In Flex Frac Logistics, LLC v. NLRB (March 24, 2014), the Fifth Circuit Court of Appeals upheld a National Labor Relations Board (“NLRB”) ruling that struck down an overly broad employer confidentiality policy. The court held that this overly broad policy could be interpreted as prohibiting an employee from discussing his wages with others – a right specifically protected by the National Labor Relations Act (“NLRA”).

At issue in that case was an employer confidentiality policy that prohibited employees from disclosing information that included “financial information.” In its original decision, the NLRB noted that this “financial information … necessarily includes wages and thereby reinforces the likely inference that the rule proscribes wage discussion with outsiders.” The Fifth Circuit agreed with this reasoning, further noting that the policy failed to exclude wages in this definition. The Fifth Circuit explained that without this specific exclusion, it is even more likely that an employee could interpret this policy as restricting his ability to discuss his wages with others.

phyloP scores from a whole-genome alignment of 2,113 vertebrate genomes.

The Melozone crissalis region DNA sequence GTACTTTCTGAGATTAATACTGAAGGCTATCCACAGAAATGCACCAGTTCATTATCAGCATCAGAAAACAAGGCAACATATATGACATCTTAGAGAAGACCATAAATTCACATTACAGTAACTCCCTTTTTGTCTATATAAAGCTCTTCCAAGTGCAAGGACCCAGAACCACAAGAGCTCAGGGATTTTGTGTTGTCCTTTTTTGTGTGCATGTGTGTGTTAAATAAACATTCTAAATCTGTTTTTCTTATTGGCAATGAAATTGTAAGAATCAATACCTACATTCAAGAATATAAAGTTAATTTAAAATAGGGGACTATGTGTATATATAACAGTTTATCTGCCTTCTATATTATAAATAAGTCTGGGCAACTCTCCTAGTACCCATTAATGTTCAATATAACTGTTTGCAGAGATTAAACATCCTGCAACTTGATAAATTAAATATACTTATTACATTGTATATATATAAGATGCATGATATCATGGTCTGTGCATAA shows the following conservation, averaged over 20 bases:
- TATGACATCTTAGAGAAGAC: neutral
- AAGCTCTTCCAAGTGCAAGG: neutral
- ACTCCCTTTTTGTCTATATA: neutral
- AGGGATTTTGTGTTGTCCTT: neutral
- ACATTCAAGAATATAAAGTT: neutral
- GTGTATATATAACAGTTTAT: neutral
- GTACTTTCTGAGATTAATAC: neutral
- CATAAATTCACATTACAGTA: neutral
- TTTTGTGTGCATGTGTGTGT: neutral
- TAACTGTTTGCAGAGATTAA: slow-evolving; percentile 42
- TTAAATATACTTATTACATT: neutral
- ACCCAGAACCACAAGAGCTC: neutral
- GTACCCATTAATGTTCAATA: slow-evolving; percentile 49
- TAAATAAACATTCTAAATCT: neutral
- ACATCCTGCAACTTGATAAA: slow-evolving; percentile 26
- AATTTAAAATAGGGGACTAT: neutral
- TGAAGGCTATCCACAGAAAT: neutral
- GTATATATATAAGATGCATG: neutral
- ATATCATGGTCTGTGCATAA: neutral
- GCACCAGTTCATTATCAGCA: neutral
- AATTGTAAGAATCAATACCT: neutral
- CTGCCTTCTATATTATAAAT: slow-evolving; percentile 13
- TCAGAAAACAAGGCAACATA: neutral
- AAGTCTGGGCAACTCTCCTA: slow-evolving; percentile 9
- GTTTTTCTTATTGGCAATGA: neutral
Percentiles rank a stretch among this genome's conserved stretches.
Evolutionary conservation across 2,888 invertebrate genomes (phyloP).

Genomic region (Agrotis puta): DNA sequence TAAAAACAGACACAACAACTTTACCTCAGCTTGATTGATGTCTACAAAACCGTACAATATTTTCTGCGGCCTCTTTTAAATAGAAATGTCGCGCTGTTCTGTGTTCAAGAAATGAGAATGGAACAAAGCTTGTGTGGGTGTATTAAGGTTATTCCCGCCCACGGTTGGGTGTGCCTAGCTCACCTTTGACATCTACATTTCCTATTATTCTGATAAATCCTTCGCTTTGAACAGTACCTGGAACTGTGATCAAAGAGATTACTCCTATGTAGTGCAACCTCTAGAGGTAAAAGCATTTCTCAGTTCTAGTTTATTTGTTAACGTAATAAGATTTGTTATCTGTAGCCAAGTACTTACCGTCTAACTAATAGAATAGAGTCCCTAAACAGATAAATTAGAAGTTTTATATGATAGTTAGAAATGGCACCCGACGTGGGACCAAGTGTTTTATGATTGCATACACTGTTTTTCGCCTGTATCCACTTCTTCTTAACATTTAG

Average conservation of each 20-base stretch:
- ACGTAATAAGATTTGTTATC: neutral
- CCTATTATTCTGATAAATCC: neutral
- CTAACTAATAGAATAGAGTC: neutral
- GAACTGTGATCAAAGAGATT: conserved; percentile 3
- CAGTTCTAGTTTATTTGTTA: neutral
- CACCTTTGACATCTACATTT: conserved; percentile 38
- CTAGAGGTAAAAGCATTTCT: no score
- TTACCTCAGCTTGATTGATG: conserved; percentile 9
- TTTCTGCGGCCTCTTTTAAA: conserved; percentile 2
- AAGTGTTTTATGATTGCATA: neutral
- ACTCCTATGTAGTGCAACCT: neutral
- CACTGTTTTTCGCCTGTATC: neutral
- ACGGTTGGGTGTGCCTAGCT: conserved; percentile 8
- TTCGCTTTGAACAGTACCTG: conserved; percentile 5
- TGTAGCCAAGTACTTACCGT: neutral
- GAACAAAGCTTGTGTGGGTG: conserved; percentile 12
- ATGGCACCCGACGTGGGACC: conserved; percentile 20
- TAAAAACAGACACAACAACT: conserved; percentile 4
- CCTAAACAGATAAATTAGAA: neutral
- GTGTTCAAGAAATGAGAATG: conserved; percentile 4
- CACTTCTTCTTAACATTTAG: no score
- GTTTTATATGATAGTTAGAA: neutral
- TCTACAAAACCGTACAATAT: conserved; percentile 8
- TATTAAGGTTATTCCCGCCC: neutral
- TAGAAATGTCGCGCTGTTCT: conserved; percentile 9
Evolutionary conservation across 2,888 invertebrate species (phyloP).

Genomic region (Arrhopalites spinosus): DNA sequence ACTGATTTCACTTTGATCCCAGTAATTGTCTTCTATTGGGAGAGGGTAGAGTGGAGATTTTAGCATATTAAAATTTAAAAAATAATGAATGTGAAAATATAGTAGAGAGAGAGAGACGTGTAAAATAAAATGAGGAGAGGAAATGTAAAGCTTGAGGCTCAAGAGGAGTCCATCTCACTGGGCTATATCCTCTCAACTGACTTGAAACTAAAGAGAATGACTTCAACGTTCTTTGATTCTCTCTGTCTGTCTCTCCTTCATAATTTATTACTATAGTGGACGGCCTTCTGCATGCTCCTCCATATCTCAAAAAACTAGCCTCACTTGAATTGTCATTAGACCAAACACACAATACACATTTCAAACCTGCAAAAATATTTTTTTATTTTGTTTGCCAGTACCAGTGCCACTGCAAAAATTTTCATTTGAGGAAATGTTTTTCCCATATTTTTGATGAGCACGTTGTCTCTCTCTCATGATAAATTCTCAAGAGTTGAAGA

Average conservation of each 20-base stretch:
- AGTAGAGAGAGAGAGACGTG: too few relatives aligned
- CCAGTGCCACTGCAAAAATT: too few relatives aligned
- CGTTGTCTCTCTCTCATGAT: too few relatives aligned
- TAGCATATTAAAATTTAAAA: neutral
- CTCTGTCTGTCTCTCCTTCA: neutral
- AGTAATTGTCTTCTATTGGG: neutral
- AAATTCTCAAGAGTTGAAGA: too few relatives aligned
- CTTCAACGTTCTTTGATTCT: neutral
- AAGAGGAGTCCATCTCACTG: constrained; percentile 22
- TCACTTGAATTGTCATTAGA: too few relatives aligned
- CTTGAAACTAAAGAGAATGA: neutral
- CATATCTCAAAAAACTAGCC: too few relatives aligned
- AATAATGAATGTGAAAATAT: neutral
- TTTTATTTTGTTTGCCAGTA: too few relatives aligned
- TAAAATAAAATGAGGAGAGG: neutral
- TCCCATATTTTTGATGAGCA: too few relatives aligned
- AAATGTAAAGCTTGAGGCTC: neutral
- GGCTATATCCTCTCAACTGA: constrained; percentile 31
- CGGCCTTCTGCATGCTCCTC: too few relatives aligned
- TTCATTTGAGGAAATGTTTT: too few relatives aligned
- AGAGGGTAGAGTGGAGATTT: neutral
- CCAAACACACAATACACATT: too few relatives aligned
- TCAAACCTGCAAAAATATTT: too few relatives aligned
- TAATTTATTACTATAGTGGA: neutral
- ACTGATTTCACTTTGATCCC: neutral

In this ruling, the Fifth Circuit noted that although the policy at issue did not expressly prohibit employees from discussing their wages with others, a workplace rule can still violate the NLRA if an employee could reasonably construe that rule to prohibit employees from engaging in activities protected under the NLRA (here, the employees’ ability to discuss their wages with others).

The take away from this case is that overly broad employer policies will face increased scrutiny under the NLRA. This is especially true with policies that an employee could reasonably interpret as restricting his ability to discuss his wages with others. Employers should be mindful of this and other NLRA rulings when crafting their employment policies.